All-Day Suckers

I remember making "All-day Suckers" with my Grandma Wessman when I was little, and what a treat that was! She made the hard candy and then poured big circles of candy around sticks on a buttered pan. So simple, and yet such a fun thing to watch the candy being made as a child. Now there are hundreds of hard candy molds available online, so you can buy lollipop molds in almost any shape. Or you can go the old-fashioned route and just pour big circles on a tray.

All-Day Suckers
2 cups sugar
2/3 cups light corn syrup
3/4 cup water
1 tsp. oil-based flavoring or 2 tsp. flavored extract
1/2 tsp liquid food coloring
Prepare all your materials before you begin cooking. Oil the lollipop molds. You can use cooking spray to make it easy. If you are using cookie sheets, line them with foil, and butter or oil it well.

Put all the sticks in the molds. If you are using cookie sheets, make sure you leave plenty of space between the sticks for the suckers to spread out.

This recipe makes about 10-12 suckers, depending on how big they are. All the molds hold different volumes, so your first batch will be guesswork. You can set out a tray with oiled foil in case you end up with extra candy.

Using a candy thermometer will take the guesswork out of the temperature. Make sure you test your thermometer for accuracy. Candy burns very easily above 300°F. (Don't ask how I know.)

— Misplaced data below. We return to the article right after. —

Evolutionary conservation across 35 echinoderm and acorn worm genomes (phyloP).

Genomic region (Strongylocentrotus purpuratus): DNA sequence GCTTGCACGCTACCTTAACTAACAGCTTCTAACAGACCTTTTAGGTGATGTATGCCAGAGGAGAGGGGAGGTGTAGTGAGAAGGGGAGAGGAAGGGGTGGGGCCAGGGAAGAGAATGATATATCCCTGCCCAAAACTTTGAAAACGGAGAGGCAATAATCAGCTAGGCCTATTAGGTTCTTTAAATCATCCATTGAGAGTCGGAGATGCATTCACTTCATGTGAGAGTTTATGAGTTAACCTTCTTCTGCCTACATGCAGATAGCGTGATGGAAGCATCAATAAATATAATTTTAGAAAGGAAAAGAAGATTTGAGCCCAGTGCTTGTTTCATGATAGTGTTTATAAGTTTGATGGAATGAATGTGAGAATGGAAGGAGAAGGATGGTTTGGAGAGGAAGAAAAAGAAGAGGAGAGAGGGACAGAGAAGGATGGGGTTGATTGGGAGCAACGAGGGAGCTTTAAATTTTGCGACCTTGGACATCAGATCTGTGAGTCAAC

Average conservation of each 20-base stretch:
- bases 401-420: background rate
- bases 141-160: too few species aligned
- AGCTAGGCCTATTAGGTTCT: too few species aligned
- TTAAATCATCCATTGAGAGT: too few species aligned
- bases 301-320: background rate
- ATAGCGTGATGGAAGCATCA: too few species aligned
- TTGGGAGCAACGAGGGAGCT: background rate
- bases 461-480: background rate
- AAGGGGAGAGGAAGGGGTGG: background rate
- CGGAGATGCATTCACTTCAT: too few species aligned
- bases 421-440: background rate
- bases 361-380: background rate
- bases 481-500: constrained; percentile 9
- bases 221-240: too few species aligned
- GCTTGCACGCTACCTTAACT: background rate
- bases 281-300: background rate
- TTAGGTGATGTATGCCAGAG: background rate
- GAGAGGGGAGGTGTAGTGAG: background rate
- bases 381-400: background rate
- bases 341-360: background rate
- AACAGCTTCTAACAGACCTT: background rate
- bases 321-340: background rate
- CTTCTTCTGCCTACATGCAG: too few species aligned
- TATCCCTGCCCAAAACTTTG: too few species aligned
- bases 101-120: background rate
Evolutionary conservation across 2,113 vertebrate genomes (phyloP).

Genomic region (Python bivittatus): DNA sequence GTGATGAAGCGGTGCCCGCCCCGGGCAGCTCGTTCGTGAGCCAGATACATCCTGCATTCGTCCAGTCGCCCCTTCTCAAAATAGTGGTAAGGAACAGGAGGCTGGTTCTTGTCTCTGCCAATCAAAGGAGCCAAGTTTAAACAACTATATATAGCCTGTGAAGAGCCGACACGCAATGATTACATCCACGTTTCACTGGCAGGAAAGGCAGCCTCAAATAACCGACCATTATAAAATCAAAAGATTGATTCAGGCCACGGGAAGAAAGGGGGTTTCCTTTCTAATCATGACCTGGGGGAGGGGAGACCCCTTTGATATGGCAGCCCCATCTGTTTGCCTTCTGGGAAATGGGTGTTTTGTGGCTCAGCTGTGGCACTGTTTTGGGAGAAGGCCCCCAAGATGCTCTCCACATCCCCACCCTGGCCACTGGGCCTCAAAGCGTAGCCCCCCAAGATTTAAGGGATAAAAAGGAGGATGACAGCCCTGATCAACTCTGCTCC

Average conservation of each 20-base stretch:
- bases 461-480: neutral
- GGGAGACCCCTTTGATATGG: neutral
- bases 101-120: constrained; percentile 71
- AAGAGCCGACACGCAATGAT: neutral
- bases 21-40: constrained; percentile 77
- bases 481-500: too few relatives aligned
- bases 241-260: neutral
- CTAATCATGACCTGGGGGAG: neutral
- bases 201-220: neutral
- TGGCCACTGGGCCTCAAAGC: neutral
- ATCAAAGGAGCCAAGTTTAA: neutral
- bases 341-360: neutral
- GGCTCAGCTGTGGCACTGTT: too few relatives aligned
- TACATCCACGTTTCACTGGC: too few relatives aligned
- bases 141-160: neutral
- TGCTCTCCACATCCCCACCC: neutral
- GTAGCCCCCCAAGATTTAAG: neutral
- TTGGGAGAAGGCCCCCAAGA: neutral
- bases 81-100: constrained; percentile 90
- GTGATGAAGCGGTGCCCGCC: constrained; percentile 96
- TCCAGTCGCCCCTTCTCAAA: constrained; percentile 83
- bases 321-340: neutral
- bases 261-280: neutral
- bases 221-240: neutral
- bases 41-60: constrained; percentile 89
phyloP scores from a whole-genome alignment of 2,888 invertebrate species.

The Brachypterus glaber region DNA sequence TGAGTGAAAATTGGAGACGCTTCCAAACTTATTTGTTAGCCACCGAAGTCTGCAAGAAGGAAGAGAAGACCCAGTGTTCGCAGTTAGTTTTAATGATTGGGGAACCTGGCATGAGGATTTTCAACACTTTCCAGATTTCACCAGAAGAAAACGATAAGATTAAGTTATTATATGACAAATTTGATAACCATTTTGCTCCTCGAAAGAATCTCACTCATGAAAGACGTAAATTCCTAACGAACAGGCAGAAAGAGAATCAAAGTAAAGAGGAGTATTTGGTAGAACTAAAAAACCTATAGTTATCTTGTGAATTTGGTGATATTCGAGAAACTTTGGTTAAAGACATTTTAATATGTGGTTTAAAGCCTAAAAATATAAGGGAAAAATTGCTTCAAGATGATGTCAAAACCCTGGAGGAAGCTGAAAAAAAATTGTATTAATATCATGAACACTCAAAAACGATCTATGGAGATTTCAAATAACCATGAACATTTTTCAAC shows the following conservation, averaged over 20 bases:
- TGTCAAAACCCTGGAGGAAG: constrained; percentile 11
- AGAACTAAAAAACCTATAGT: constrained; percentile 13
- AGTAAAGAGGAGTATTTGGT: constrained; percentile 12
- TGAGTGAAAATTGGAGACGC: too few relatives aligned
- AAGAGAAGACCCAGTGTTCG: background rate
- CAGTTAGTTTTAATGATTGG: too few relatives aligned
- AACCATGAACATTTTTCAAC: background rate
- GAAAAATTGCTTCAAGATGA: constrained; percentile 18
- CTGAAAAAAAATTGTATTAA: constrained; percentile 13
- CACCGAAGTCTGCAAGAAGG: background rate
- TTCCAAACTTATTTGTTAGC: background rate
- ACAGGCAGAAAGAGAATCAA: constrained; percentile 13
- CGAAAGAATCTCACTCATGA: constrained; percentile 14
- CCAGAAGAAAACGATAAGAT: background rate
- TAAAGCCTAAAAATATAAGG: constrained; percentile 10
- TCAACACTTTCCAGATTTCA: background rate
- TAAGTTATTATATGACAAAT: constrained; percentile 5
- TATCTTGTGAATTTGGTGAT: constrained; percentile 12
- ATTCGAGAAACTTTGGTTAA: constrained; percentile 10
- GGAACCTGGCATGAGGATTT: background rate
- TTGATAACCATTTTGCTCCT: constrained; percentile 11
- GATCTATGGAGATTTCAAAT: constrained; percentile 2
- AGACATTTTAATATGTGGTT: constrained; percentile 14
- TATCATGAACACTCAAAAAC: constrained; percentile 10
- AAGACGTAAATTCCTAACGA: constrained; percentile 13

In a large saucepan, mix together sugar, corn syrup, and water. Cook over medium heat, stirring occasionally, until the sugar is dissolved. Wash down the sides of the pan with a wet pastry brush or damp paper towel to make sure there are no sugar crystals on the side.

Once the sugar is dissolved, stop stirring and attach the candy thermometer. Bring the mixture to a boil.

Boil without stirring. When the temperature reaches 260°,  add the food coloring. Do not stir. The food coloring will gradually mix itself into the candy as the syrup boils.

Watch the temperature carefully, since it can change quickly. Remove from heat at 300°F (or hard crack stage: threads of hard candy form when the syrup is drizzled into cold water.) If your pan retains heat well, remove it from the heat a couple degrees below 300, as the candy's temperature will continue to rise.

Allow the mixture to cool until the all of the boiling stops. Add the flavoring and stir well, keeping back from the steam that will puff up from the pan. As soon as the flavoring is incorporated, pour the syrup into the oiled candy molds or onto the oiled, foil-covered cookie sheets, making sure the stick is covered with candy.

Allow to cool completely. Remove from molds or sheets. Wipe off excess oil and place in individual wrappers, or an airtight container.

Melinda's Notes: If you want very strongly flavored suckers, add more flavoring. For darker colors, add more food coloring. The good thing about making your own candy is that if you do not like food coloring, you can leave the suckers a natural color, which is about the shade of cream soda.

And, as long as you don't forget to watch the candy, and accidentally burn it into a hunk of black sugar, clean up is actually quite easy. Not that I would know from personal experience :-)


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